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BANCO DEL MUTUO SOCCORSO – Darwin!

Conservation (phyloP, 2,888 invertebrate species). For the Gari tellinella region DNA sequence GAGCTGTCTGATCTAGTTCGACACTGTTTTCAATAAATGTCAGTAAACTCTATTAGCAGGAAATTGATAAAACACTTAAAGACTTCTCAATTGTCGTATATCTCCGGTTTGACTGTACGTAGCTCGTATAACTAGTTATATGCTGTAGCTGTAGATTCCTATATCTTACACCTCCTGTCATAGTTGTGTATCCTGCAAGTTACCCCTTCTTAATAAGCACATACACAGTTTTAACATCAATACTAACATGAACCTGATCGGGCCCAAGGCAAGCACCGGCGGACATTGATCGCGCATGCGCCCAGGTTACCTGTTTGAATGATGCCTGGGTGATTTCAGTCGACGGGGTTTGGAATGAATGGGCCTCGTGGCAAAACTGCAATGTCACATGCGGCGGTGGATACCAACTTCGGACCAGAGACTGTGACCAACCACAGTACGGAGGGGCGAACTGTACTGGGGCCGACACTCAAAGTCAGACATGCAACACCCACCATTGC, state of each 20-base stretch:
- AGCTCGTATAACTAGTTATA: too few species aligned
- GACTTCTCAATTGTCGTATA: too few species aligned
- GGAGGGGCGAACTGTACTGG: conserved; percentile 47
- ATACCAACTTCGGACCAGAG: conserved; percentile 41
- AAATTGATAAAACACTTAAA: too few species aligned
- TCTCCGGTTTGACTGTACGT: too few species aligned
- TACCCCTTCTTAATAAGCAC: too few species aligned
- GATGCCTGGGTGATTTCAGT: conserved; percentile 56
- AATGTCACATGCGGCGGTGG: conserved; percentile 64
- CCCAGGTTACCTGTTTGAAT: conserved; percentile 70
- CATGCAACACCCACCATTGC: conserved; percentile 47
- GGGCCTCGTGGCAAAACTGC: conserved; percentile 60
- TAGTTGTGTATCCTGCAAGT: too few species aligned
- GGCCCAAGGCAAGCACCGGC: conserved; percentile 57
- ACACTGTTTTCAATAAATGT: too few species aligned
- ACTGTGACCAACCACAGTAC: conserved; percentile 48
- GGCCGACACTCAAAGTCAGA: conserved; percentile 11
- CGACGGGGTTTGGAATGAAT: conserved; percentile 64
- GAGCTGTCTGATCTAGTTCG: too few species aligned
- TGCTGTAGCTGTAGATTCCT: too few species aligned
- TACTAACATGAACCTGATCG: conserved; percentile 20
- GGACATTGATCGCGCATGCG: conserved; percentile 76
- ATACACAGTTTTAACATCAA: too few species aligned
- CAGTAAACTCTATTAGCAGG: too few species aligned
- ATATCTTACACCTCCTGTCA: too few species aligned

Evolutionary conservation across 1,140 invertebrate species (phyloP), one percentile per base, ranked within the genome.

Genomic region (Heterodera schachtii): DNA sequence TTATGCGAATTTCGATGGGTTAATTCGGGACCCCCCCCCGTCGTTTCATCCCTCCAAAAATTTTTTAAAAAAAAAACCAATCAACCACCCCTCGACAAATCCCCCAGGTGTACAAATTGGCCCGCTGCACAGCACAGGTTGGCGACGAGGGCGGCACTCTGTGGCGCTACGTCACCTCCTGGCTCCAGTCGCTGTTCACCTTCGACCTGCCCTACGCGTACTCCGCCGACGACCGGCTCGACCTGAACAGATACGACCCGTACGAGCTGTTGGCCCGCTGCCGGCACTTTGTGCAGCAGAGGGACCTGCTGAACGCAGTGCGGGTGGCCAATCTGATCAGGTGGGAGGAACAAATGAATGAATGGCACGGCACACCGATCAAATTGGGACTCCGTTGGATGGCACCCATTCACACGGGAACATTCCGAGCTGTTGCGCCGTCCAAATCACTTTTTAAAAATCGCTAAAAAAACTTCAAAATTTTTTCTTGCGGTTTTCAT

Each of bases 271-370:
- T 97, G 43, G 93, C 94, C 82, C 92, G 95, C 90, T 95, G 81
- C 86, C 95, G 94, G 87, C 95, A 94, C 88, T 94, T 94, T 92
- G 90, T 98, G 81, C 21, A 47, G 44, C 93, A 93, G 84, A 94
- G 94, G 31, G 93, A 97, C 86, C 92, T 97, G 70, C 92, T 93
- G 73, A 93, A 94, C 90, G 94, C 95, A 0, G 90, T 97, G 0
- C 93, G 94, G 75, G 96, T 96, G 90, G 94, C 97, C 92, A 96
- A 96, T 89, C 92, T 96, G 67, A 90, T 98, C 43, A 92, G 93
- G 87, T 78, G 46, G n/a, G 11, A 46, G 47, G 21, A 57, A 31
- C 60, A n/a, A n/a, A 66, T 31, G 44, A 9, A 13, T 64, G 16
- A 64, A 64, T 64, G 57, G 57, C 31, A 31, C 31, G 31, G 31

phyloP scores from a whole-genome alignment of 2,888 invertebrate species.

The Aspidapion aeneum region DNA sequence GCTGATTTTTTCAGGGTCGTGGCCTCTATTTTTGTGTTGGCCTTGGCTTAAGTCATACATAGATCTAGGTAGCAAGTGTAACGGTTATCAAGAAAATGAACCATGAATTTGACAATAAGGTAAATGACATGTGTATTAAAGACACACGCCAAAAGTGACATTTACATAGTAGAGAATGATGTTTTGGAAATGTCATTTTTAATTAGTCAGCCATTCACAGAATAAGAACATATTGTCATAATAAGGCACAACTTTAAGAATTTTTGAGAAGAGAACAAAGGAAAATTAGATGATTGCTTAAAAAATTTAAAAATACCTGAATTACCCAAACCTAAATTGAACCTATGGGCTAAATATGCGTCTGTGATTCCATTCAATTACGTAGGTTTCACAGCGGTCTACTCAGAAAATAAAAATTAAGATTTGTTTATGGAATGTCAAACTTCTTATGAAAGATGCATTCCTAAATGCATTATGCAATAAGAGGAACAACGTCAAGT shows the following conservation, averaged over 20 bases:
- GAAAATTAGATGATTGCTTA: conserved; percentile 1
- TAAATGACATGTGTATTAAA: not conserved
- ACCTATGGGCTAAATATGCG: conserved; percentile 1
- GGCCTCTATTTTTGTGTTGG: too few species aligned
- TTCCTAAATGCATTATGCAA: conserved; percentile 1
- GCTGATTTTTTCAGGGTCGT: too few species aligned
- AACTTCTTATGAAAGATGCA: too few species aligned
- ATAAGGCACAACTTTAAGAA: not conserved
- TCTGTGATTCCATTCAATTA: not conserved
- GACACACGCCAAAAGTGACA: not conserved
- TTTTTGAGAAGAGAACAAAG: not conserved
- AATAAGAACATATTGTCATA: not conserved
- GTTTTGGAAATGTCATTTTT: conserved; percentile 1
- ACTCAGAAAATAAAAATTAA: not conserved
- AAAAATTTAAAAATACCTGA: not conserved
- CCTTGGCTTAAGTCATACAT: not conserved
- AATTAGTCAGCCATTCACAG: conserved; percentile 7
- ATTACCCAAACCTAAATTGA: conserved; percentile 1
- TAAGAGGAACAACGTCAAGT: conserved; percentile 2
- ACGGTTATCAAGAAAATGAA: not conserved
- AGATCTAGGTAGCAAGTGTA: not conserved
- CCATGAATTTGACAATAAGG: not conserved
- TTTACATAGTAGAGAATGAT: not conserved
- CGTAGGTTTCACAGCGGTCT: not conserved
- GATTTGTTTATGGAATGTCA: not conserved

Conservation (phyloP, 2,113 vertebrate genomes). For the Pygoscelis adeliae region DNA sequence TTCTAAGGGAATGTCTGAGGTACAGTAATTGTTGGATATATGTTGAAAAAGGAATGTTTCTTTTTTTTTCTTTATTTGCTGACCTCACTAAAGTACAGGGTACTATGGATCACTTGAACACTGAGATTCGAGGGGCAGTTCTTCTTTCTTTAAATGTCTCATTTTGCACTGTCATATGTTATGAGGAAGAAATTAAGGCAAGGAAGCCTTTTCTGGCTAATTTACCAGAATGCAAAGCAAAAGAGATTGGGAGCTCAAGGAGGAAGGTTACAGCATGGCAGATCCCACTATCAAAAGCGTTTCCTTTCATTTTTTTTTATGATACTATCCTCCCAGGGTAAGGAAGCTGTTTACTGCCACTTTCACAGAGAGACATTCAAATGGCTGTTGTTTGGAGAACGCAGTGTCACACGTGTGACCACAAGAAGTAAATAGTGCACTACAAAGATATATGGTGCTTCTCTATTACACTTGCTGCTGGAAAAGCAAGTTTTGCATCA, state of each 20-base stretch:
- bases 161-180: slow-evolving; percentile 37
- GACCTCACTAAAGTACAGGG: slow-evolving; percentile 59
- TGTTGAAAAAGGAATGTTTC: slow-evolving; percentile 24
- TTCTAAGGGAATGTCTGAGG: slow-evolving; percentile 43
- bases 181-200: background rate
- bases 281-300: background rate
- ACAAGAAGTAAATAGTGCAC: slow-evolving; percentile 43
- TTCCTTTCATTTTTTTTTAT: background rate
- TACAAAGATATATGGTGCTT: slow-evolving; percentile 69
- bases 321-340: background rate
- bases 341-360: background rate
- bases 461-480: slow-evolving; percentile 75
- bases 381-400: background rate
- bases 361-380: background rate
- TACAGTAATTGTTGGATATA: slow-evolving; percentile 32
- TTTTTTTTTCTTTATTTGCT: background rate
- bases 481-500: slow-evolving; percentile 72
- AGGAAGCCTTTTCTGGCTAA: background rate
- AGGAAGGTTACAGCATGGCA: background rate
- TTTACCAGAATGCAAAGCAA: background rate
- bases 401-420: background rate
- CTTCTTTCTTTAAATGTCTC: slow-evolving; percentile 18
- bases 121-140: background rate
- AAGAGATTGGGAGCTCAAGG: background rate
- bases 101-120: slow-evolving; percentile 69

Banco Del Mutuo Soccorso were one of the most important Italian progressive rock outfits of the early 70’s, due in no small part to the fact that they were signed to ELP’s Manticore label from 1975 onwards, which meant that their albums got a much wider distribution than would have otherwise been possible. Consequently UK and US audiences would have been more aware of the band than of many of their countrymates. After that build-up it is therefore ironic that none of these albums appeared on Manticore, but were issued both before and after that period of their career. The first of these, ‘Darwin!’, came out in 1972 on the Italian Ricordi label, and is a concept album dealing with the development of mankind through the ages. With the track titles and lyrics being in Italian I cannot really tell you much about the lyrical content of the album, but must let the music speak for itself, and in this respect the album stands up as some of the best work from the band. Opener ‘L’evoluzione’ is built on classic prog stylings, with heavy guitar alternating with lighter moments from the two keyboard players, tempo changes throughout the song, and unusual instruments suddenly making appearances, like the alto sax halfway through. It’s thirteen minutes seem to pass in a flash, and the slightly shorter ‘La Conquista Della Posizione Eretta’ carries on with some more excellent heavy guitar battling with swathes of synth and delicate piano figures. The next five tracks are all of a more traditional length, and so ‘Danza Dei Grandi Rettili’ is an instrumental which combines jazzy guitar and piano with prog synth chords, and ‘Cento Mani E Cento Occhi’ is a storming ELP influenced synth-driven hard rocker. ‘750,000 Anni Fa…L’amore’ starts off as a piano-led ballad, but soon evolves with the appearance of the synths, before drifting back into balladry to close. ‘Miserere Alla Storia’ is a tour de force of keyboards – piano, organ and synth are all used to great effect on this up-tempo instrumental. The album ends with a short song which is more rock than prog, but still does not detract from the album as a whole. Despite not understanding a word of this, I can appreciate that it is a superb piece of work, and as it is generally regarded as the best thing that the band produced then this is where you should start if you want to sample the band.

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